Russian President Vladimir Putin visited a Russian hospital Wednesday to meet with soldiers that have been injured in the war in Ukraine, in what is believed to be the first time he has met with wounded service members since launching the war in Ukraine over three months ago.
Putin, accompanied by Russian Defense Minister Sergei Shoigu, met with several soldiers and shook their hands Wednesday, according to footage released from the Kremlin pool.
In his visit Wednesday, Putin didn’t make it anywhere close to the carnage or the war—the hospital he visited for his photoshoot is in Moscow, according to a release from the Kremlin.
In one exchange, Putin asked a soldier about his son, who is just 9 months old, and said the baby would be proud of his father, according to footage Pavel Zarubin, a journalist with Rossiya 1 TV, shared on Telegram. Putin also met with the medical personnel of the hospital.
“Each of them is exposing his life to mortal danger, doing so consciously, and they should be treated as such, as heroes,” Putin said while meeting with government officials later Wednesday, according to state television.
Путин пожал руки военнослужащим, которые были ранены в ходе спецоперации pic.twitter.com/LyIIYmTkQe
— Кремлевский пул РИА (@Kremlinpool_RIA) May 25, 2022
Putin’s first visit to his wounded soldiers comes as his war in Ukraine enters its fourth month, with his military continuing to bleed hundreds of soldiers each day, according to some estimates. Although the Russian Defense Ministry has only issued casualty estimates up until March 25—where it said 1,351 were killed and 3,825 were wounded in Ukraine—so far, 29,450 Russian troops have died, according to tallies by the General Staff of the Armed Forces of Ukraine shared Wednesday.
Kremlin spokesperson Dmitry Peskov made efforts to make the visit look routine, claiming that Putin makes this kind of visit all the time. Putin “constantly deals with" wounded soldiers and has visited them “many times before,” he said, according to The Moscow Times.
But the Kremlin continued to refer to the war in Ukraine as just a “special” military operation, masking the true bloodbath it has been for the Russian military and Ukrainian fighters and civilians alike.
Ukrainian President Volodymyr Zelensky, on the other hand, visited his wounded troops in hospitals much earlier in the war. Zelensky visited wounded soldiers in March, just days after Putin kicked off the war, and has since visited soldiers fighting Russian forces.
The Kremlin's PR stunt, which took place in clean, brightly-lit hospital rooms, glosses over the dirtier details about the war in Ukraine. Russian troops for months have been complaining about the government’s treatment of their ranks, and in particular, how the Kremlin is trying to cover up the details about soldiers that are wounded or dead. There are so many dead Russian troops that Putin’s cronies have been shipping their corpses back to Russia in small groups in the dead of night in order to avoid making a big show of just how many losses they’re suffering in Ukraine, according to Russian fighters who were caught speaking of the hush-hush transports in intercepted phone calls Ukraine’s Security Service (SBU) shared early this month.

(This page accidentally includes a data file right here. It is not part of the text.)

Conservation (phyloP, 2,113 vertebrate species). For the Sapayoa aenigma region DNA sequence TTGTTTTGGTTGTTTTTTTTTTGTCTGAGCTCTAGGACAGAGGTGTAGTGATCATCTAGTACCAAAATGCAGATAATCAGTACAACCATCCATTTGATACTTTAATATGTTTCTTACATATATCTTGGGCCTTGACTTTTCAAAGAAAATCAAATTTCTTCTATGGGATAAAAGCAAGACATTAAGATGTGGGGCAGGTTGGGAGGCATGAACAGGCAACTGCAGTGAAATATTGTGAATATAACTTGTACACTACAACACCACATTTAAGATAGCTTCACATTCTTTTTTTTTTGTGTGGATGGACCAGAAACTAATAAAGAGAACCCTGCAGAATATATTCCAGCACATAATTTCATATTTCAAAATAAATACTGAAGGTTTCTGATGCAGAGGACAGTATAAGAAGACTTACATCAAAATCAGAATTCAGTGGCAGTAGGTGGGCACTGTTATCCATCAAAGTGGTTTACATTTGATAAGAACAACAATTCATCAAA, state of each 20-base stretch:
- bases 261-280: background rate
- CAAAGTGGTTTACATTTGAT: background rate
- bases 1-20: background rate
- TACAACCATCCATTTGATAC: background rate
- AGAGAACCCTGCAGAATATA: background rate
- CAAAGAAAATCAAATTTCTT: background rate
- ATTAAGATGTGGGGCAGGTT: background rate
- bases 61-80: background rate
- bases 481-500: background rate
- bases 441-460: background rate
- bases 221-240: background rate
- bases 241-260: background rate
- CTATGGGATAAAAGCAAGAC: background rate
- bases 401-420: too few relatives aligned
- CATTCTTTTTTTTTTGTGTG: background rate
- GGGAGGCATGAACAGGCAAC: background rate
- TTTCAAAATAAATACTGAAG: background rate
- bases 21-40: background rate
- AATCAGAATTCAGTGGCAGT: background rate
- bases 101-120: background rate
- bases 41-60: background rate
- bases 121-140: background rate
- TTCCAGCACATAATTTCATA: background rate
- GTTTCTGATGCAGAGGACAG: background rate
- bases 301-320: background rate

Russia has a long history of trying to cover up military failures and casualties. During the war in Afghanistan in the '80s, the government also shipped soldiers’ corpses back home at night, and just in the last several years has forced families of dead troops who died in Ukraine to agree to not expose how their children died.
Despite the PR stunt from Peskov and Putin, though, Russian soldiers are seeing right through the Kremlin’s efforts to punch up morale around the war effort. On the ground, the amount of support troops are getting from Moscow is quite different. Some soldiers have complained they don’t have sufficient first-aid supplies to save each other’s lives. In a recent battle in the Black Sea, Russian troops and their family members phoned each other to complain about their realization that the Russian government was not providing enough air support to back them up in the fighting.
Just this week a group of captured Russian troops shared with the SBU that they tried to deescalate when they learned they weren’t up against Ukrainian fighters in a recent “battle” and that they were being asked to attack civilian infrastructure and civilians instead. But their commanders informed them if they wanted to leave, they would have to be shot or injured in combat in order to step aside.
“We understood that it is complete nonsense when artillery hits civilians, residential buildings,” one Russian soldier said, according to an interview the SBU shared.
Putin sent in a commander in another case to admonish, tie up, and cart away a group of fed-up troops after they were caught complaining about Putin’s war, according to recordings shared by Ukrainian intelligence.
Putin, for now, appears prepared to let the war go on for some time, even though he has pared it back to focus on the eastern portions of Ukraine for now, according to intelligence assessments from the U.S. intelligence community. The Director of National Intelligence, Avril Haines, told lawmakers earlier this month that Putin, increasingly desperate as the war drags on, may resort to “escalatory military actions” to achieve his goals.